Story by: Monique Morrison
Imagine spending everyday of your entire life doing the one thing that you love most. Then, when you set out to accomplish one of the most exciting adventures of your career everything gets wiped away from you in a matter of seconds. This is essentially what happened to Jim Harris.
Harris is a professional photographer, a mountaineer, an educator and an all-around outdoor enthusiast. He has shot expeditions everywhere from the mountains in Alaska to the Himalayas, has worked for for National Geographic and has been on the cover of Powder magazine. He started as a mountain guide, taking people on tours through some of the most extreme regions in North America. At first, photography was just a hobby, but with the creation of his blog “Perpetual Weekend”, his photos gained immense popularity.
Perhaps Harris’ most challenging and memorable expedition yet was in November 2014, when he and two other men set off on a 30-day journey through the ice caps of Patagonia, Chile. The trip was sponsored by Polartec, a fabric manufacturer, who asked Harris to test out their new outerwear, while skiing and rafting.
Just before the expedition, Harris was testing out the kite that would help him traverse this 330-mile journey. As soon as he clipped into the kite, a sudden gust of wind scooped him up and launched his body about three feet. After slamming into the ground and bouncing a few times Harris was knocked out. When he came to he quickly realized he had no feeling in his legs and was paralyzed from the waist down.
Discouraged and disoriented, Harris’ expedition crew rushed for help. A few days after the accident, he was flown to the University of Cincinnati Medical Center where his broken back and neck were operated on.
After the operation it was still unclear whether Harris would ever gain his mobility back; he just had to wait and see if his nerves would start firing again It wasn’t until a month after surgery he saw his first glimmer hope. Harris remembers sitting in his hospital bed, mentally screaming at his legs to move when finally his big toe bent about one centimeter. This was his first sign of recovery, and after that everything began to go uphill.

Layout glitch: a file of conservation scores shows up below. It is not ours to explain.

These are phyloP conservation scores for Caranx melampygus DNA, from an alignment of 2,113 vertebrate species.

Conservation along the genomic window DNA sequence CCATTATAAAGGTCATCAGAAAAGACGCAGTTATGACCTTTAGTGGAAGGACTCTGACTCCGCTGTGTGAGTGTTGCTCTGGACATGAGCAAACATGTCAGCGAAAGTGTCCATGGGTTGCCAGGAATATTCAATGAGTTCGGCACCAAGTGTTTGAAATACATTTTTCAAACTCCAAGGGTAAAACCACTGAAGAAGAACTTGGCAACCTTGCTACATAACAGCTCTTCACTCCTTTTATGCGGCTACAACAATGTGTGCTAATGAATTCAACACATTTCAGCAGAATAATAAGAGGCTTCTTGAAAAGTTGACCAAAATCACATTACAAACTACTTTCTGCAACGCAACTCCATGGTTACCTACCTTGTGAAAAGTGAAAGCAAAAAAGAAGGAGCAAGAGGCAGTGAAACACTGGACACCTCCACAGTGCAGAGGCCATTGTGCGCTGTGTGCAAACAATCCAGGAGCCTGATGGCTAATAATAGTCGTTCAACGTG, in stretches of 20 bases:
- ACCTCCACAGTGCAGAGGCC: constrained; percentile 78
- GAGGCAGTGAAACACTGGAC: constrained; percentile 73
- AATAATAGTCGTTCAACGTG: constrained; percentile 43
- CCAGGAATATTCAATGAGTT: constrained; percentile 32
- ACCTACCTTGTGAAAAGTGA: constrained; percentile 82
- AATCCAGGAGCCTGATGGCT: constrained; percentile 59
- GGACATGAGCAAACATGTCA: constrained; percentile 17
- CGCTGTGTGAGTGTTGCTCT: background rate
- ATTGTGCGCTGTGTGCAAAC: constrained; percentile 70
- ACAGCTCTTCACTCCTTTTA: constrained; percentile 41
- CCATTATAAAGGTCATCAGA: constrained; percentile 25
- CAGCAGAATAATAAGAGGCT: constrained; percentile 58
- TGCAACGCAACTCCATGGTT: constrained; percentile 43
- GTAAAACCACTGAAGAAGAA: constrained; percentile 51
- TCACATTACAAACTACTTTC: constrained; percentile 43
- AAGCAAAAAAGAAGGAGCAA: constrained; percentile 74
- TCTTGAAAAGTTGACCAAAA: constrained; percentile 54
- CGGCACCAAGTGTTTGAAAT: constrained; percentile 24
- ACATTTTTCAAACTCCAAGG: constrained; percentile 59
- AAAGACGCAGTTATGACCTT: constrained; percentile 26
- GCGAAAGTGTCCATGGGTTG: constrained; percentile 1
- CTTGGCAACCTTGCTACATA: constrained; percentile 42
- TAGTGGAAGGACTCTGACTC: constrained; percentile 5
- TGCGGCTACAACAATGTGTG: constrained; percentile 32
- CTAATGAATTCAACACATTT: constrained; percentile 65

Harris says “the loss of being able to use my body in the way I used to still feels like its temporary,” — and sure enough, it is. Today, about one year and four months after the accident, Harris is back on skis, riding mountain bikes and going for trail-runs. So how did he get here?
Harris was in the hospital for a total of seven months, and bedridden for five months before he was able to walk again. Prior to the accident Harris spent about three months a year travelling and shooting expeditions, so being pent up in a hospital was quite a different experience.
However, Harris says he is treating his recovery like he would any expedition — he sets goals, looks to the future with hope and views obstacles as opportunities for progress.
Exactly one year after his accident, Harris was back on the ski slopes. At first he was confined to the bunny hills but everyday saw major progress. He looked to the outdoors as an opportunity for recovery and soon began cross-country skiing. He would time himself going up the mountain as a way to measure progress and was improving his time by 15 seconds each week.
Though Harris is back in the mountains and gaining mobility he knows he is not as strong as he used to be. He says that even if he isn’t ever the athlete that he once was, being able to go outside and reconnect with everything he loves is enough to make him happy.
In hindsight, Harris still doesn’t know why he, of all the people who suffer spinal injuries, was able to gain his mobility back. But he looks at this as accident not as something to be mourned, but as another adventure. Health is now the focus of his journey and healing gives him something more to work towards.